6. Will you tell my parents/guardians about my violation?
In most cases we do not contact parents/guardians. We view you as an adult; consequently, we will work directly with you in resolving your incident. However, keep two things in mind. First, you are free to contact your parents/guardians and discuss the incident at any time. We encourage you to do so. Though you may be an adult, your parents/guardians can help provide support and guidance. Second, we will contact parents/guardians about violations of our Substance-free Campus Policy for both Alcohol and Drugs after your hearing if you are found or accept responsibility and are under 21 years of age, which is in accordance with Federal privacy law. We believe alcohol and drugs negatively impact your development; therefore, your parents have a right to discuss these choices with you. In those cases, we simply state to parents you were found responsible for an alcohol or drug violation and encourage them to speak with you about it.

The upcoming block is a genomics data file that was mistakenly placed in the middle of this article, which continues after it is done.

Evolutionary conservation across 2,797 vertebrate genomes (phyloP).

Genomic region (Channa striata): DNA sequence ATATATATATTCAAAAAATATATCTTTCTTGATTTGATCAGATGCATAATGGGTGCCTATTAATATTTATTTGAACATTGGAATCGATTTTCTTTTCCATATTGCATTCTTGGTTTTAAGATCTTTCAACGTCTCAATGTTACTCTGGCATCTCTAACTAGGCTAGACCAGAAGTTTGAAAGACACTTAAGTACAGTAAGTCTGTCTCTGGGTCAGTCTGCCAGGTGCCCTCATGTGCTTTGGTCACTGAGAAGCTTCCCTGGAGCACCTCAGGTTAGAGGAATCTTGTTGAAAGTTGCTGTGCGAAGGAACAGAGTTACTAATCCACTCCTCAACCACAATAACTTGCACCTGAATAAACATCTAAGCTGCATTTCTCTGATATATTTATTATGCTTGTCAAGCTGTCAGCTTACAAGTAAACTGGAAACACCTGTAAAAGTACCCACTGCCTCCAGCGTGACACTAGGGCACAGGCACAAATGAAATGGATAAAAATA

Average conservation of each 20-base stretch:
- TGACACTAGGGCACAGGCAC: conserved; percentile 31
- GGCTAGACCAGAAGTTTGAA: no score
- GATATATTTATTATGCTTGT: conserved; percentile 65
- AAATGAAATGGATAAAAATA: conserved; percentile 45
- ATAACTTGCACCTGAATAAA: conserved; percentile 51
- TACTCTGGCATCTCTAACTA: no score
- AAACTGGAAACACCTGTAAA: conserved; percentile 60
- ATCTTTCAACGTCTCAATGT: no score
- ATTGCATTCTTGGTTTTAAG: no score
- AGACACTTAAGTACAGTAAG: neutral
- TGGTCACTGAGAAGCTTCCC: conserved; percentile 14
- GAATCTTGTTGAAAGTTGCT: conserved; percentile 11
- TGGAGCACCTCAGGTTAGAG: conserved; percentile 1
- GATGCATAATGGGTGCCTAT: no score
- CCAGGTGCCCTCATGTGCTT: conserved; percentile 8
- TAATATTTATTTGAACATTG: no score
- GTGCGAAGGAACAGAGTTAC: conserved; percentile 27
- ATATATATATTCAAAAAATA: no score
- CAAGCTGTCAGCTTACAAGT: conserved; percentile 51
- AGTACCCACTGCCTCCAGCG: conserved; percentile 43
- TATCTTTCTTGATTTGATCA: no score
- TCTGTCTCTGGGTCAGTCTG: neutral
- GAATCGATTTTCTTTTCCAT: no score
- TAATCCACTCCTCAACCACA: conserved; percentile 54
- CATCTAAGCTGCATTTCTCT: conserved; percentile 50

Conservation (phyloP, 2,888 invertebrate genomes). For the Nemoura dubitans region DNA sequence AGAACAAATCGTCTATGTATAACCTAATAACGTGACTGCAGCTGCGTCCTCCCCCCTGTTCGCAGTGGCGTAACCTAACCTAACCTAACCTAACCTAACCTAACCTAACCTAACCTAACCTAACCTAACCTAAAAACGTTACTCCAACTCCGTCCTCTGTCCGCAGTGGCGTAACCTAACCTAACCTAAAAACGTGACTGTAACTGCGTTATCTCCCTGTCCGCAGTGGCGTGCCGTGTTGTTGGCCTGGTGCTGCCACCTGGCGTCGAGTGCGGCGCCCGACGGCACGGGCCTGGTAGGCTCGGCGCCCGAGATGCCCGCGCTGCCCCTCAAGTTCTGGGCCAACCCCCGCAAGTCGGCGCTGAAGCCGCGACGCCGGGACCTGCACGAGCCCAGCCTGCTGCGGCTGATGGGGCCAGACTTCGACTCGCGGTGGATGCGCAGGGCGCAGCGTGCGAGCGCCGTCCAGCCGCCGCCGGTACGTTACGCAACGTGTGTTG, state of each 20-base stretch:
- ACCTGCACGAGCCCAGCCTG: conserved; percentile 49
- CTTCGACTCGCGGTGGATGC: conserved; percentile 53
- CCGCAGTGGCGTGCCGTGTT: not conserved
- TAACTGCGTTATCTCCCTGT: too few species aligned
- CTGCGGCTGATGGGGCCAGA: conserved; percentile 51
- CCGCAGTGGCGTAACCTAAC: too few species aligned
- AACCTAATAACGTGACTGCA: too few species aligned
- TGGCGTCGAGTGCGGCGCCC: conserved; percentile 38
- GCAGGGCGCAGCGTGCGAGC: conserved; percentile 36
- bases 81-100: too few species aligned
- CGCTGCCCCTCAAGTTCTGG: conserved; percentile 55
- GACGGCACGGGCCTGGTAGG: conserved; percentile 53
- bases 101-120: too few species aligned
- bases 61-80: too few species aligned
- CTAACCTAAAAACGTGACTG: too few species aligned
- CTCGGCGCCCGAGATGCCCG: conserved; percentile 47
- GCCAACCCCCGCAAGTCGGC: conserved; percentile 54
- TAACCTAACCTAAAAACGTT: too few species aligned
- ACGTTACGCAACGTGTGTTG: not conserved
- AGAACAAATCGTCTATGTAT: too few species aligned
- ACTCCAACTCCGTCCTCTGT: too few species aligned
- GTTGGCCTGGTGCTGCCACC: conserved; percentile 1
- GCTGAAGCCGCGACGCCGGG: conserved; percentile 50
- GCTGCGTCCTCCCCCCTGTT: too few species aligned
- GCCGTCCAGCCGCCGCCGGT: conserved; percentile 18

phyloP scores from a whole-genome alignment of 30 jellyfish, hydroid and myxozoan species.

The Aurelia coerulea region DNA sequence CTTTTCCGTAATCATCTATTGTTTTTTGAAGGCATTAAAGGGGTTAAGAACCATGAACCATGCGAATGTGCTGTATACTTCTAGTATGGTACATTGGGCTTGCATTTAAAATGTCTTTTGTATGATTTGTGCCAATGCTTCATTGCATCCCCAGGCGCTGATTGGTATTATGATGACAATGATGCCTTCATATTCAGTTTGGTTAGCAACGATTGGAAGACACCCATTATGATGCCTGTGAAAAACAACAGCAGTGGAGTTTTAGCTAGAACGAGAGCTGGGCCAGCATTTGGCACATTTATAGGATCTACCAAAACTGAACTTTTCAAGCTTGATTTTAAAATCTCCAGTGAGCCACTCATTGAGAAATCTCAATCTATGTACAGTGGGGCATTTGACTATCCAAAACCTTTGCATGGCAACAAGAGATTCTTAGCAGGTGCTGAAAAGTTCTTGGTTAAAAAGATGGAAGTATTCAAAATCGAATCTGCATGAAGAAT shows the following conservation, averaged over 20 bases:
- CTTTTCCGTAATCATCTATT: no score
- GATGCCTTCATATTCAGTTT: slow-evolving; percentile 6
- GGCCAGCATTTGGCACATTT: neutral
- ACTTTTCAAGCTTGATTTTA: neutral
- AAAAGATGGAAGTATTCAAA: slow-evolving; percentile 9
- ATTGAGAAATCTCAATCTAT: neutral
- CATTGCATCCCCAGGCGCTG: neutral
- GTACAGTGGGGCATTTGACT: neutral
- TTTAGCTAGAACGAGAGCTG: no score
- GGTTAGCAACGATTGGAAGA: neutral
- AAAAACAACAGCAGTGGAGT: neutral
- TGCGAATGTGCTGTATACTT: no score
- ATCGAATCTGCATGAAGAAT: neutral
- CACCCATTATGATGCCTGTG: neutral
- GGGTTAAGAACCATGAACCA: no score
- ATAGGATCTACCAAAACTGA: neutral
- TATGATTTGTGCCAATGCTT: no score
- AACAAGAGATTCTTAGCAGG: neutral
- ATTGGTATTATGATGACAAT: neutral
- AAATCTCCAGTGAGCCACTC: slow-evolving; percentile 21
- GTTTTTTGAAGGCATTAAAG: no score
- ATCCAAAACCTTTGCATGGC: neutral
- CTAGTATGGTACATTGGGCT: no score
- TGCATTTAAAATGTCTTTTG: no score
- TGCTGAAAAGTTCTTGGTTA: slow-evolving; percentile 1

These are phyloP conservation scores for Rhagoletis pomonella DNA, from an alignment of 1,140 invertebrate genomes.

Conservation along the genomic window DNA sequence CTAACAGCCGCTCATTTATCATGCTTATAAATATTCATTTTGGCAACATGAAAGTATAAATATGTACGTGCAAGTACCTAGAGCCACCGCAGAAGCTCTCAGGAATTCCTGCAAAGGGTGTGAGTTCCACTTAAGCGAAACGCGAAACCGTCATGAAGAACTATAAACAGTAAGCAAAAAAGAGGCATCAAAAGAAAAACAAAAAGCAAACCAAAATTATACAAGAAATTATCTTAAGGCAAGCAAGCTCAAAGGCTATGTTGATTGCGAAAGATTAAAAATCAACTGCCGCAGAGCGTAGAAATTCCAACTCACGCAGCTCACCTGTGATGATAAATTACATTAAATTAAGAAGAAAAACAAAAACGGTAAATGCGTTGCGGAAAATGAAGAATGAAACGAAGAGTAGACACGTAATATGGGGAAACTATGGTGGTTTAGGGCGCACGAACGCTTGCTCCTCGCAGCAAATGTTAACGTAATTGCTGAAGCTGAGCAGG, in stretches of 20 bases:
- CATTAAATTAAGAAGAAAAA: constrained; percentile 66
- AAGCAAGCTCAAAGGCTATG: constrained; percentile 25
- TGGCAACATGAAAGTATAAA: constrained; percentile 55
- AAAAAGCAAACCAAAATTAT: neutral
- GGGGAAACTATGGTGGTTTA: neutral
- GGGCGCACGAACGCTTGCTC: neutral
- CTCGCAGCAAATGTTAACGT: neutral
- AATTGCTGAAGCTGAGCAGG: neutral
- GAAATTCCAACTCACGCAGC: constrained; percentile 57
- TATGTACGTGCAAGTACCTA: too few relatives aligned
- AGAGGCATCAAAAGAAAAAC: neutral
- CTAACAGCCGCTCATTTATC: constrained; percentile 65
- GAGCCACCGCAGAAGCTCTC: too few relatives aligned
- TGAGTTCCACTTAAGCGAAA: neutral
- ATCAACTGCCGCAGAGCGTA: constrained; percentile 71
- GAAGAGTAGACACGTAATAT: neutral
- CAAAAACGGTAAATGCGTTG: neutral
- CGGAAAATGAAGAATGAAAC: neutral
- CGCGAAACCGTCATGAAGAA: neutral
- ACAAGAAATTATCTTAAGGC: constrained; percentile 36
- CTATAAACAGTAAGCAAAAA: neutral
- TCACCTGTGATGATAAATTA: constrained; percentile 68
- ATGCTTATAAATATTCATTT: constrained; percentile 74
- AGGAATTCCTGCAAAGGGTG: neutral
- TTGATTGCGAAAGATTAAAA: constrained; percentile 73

7. How do I appeal a decision?
Once decisions on responsibility and sanctions are finalized by your hearing officer(s), you may appeal if you so choose. Your hearing officer(s) can provide you with the appropriate paperwork and instructions for filing an appeal. Appeals must be filed within 1 business day after receipt of your hearing’s Outcome Letter.  

8. Will this incident stay on my record?
If you are found responsible for a violation, it will become part of your conduct record. Except in certain circumstances, Federal law requires you to first complete a waiver before your conduct record may be shared externally. Graduate school and job applications will sometimes require you to complete a waiver to be considered. Note, though, your conduct record will not be the sole criteria for determining your suitability as a candidate. Suspensions and expulsions are noted on transcripts; however, unless certain exceptions apply, incident details are not shared without a waiver. Your conduct record may be shared within the university in certain situations (e.g. you have applied for a leadership position, applied to study abroad, applied for a campus representative job, etc). The advisor or supervisor for a particular organization, program, or job position will ultimately make the decision about your participation or selection; a conduct record does not automatically bar you. If you are already a member of an organization, program, or job position, it is your responsibility to inform your advisor or supervisor if you are placed on probation, suspended, or expelled.